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What is Health Care Sharing?

BEGIN TRANSCRIPT

RUSH: Mike in Harrisburg, Pennsylvania, Open Line Friday, your turn.

CALLER: Hi, Rush.

RUSH: Hi.

CALLER: I wanted to talk to you about health care sharing organizations. Not sure if you heard of them before.

RUSH: Health care sharing organizations. I'll bet I have. I just never heard that name. Tell me what they do.

CALLER: Okay. Basically, as a member, if I'm an insurance plan, per se, as a member you pay a premium to your organization, and you become a self-payer with your doctor, and when you get a bill from the hospital for a CAT scan or something like that, or an ambulance trip or an ER visit, whatever it may be, you submit that to the organization, and it then gets paid to you, you basically get reimbursed for paying out of pocket is how it works essentially. And there's a premium every month. I was looking to a particular one that was about $280 a month for a family, no matter what size, and I think $90 for an individual, and anything over $300 for this particular one was considered a submitable expense. And one thing that I found out because I signed up for a newsletter from them, to get more information about it because I was interested in it for my family, they were saying that they were, after the health care bill had passed, they were saying that they were exempt from all of the restrictions and legislation that was imposed on insurance companies, they were exempt from all of that, and it just kind of piqued my interest. I don't know too much about them other than one particular organization I was looking into, and a couple of other people that I respect in different organizations have talked about these health care sharing things, and it just piqued my interest, and it would seem to be mostly major medical, things over $300, because doctor's visits aren't even that much. But I was wondering if you had heard of them or wanted to look into them. It just really piqued my interest considering they weren't under any of the restrictions imposed by the new legislation.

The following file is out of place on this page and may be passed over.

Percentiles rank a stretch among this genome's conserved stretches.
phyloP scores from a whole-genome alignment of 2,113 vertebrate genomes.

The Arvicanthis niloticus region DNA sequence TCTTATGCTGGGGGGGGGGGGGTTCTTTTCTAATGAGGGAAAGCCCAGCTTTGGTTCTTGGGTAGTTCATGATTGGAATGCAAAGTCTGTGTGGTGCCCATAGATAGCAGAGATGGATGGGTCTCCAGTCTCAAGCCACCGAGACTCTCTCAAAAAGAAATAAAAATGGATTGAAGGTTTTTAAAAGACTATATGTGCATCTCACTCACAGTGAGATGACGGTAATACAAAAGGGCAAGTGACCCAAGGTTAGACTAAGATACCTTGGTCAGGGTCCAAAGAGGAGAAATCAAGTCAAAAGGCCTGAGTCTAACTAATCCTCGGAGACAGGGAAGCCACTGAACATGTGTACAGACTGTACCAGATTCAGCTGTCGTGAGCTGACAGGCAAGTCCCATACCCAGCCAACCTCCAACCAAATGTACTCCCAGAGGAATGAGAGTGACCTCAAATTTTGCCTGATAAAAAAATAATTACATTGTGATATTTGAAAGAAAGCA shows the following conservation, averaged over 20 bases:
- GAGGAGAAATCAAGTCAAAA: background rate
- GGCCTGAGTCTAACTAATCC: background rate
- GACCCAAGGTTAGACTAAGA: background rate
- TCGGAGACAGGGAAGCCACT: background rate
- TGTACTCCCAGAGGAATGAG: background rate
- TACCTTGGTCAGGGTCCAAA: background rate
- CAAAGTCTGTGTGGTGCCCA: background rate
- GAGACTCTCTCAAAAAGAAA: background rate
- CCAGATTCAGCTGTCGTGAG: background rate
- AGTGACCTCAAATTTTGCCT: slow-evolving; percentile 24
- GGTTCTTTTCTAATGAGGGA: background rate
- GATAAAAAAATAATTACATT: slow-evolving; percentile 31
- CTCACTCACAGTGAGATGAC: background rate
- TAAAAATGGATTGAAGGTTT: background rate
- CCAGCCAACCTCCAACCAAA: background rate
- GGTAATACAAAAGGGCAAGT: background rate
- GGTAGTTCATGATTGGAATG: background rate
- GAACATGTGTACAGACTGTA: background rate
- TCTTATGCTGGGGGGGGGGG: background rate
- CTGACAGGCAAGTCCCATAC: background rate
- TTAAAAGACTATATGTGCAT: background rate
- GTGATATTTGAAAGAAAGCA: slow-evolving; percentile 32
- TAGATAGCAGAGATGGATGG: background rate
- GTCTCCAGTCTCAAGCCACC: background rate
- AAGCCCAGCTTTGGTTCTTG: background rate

RUSH: I haven't heard that. This is the first I've heard of this, and I still don't understand how it works after you described it. Are the members of the health sharing organization doctors or patients?

CALLER: No, no, it's just regular people. I mean just patient, the person.

RUSH: Regular people.

CALLER: Right. Made up of a group of people in this organization --

RUSH: Are you in one, did you say, or you're thinking about it?

CALLER: No, no. I was looking into one for my family.

RUSH: The one you're looking into, how many members are in it? I'm trying to understand the math of how you only pay 90 bucks or 300 bucks, how this all works out. From what pile of money do you get reimbursed?

CALLER: From the pile of all the premiums that are being paid into the organization by all of the members. They have additional plans you can sign up for, there's a basic one you can sign up for that's like basic major medical for anything over $300 up to a certain dollar amount and then you can sign up for another plan that covers things over $50,000 which would be, you know, for heart transplants or major surgeries like that. And it's for people who don't want to buy insurance but want health coverage --

RUSH: Well, you're using the word premium. Somebody's buying insurance.

CALLER: No, no. You're paying like a membership dues. I guess I shouldn't use the word premium.

RUSH: Okay.

CALLER: You're paying a membership dues, I guess you could call it, to the organization --